Bula vinaka and a very good morning to you all!
Let me first thank the Fiji Bureau of Statistics for the invitation to be here today. It is a pleasure for me to participate in a function that relates directly, and carries such great importance, to our daily work activity at the Central Bank. We certainly will not get very far in setting critical policies without good statistics. The Deputy High Commissioner has ably pointed out to us the importance of the need
to get good information from a donor perspective, especially to be able to make the best policy decisions regarding aid programmes.
The Australian Statistician and keynote speaker further emphasised the importance of supplying the best data through a strong National Statistical System. We certainly have a lot to learn from the Australian Bureau of Statistics (ABS), one of the best Statistical Offices in the world. I am told that the ABS has indicated its willingness to provide technical assistance to FBOS over the next five years and that this will be formalised with the signing of a Memorandum of Understanding at the end of today’s seminar.
At the Reserve Bank of Fiji, we have always shared a common and close working relationship with the Bureau. Your institution is one of our primary sources of economic and social statistics used for building monetary policy advice and decision making. At the same time, we reciprocate by providing FBOS with data towards the Balance of Payments and other Finance related statistics. To support staff capacity and knowledge, the Reserve Bank also has provided technical assistance to FBOS. We thank you for inviting the RBF to contribute as a stakeholder in your review of work processes last year.
FBOS is also an active member of the multi-institutional Macroeconomic Policy Committee, which I currently chair and which is responsible for the forecasting of key economic indicators of the Fijian economy. As you can see, we are quite dependant on each other. In fact, some of our staff at the Bank began their working careers at the Bureau! Importance of Sound Statistics for Policy Development and Implementation The title of this seminar is ‘Strengthening Fiji Official Statistics’ so, as a user and policy maker, I will focus the remainder of my presentation on the importance of having sound and reliable statistics in Fiji, which just so happens to be the brief I was given for this session.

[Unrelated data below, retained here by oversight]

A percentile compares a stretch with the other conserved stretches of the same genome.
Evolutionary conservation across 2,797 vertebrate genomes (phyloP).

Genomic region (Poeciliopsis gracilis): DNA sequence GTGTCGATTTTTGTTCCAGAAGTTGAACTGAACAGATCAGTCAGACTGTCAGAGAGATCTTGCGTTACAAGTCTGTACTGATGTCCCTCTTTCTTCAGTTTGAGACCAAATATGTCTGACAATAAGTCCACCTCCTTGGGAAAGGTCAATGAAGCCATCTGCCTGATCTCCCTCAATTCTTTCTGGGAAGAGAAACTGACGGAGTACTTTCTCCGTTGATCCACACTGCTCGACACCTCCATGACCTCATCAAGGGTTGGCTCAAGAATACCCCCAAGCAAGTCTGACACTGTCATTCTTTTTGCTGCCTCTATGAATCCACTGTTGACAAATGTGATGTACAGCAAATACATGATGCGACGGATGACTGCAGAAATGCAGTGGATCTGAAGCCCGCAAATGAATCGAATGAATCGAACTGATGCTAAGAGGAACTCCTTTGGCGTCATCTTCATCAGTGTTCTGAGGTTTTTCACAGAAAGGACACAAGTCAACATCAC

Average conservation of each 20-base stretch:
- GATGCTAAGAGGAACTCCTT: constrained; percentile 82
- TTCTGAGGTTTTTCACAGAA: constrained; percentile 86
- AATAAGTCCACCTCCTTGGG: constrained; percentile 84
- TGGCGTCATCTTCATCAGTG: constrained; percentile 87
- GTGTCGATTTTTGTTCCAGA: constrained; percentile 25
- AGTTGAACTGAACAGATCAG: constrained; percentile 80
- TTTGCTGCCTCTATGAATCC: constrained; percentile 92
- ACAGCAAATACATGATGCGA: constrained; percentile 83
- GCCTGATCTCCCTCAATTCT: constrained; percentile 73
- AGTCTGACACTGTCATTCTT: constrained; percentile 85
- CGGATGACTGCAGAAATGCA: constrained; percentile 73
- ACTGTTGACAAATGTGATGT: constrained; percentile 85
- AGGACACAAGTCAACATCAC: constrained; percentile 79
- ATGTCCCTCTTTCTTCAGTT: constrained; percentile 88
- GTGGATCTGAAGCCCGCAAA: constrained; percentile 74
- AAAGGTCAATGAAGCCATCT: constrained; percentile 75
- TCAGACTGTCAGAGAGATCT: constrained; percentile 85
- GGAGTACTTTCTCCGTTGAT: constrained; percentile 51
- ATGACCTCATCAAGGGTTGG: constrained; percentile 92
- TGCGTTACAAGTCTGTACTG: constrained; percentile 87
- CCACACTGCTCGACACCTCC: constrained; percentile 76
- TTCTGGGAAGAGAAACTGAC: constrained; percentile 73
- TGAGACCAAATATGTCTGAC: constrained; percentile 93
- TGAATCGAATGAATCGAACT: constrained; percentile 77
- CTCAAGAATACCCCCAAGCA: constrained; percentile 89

The seminar and signing of the MOU is very timely given the huge demand for good statistics amidst the rapidly changing global and domestic economic environment. In fact, the Reserve Bank has, on many occasions, made its views known of the need to strengthen and improve the provision of Fiji’s official statistics. This is so critical to our work that I am highlighting it again in this forum. I have only this week returned from a Pacific Central Bank Governors’ Conference in Papua New Guinea where I learned that some key macro-economic data coming out of one jurisdiction’s Central Statistical office was more than twelve years old. The formulation and provision of reliable and timely statistics is a must for most decisions we make, whether we are policy makers, businesses, individuals, students, academics or investors.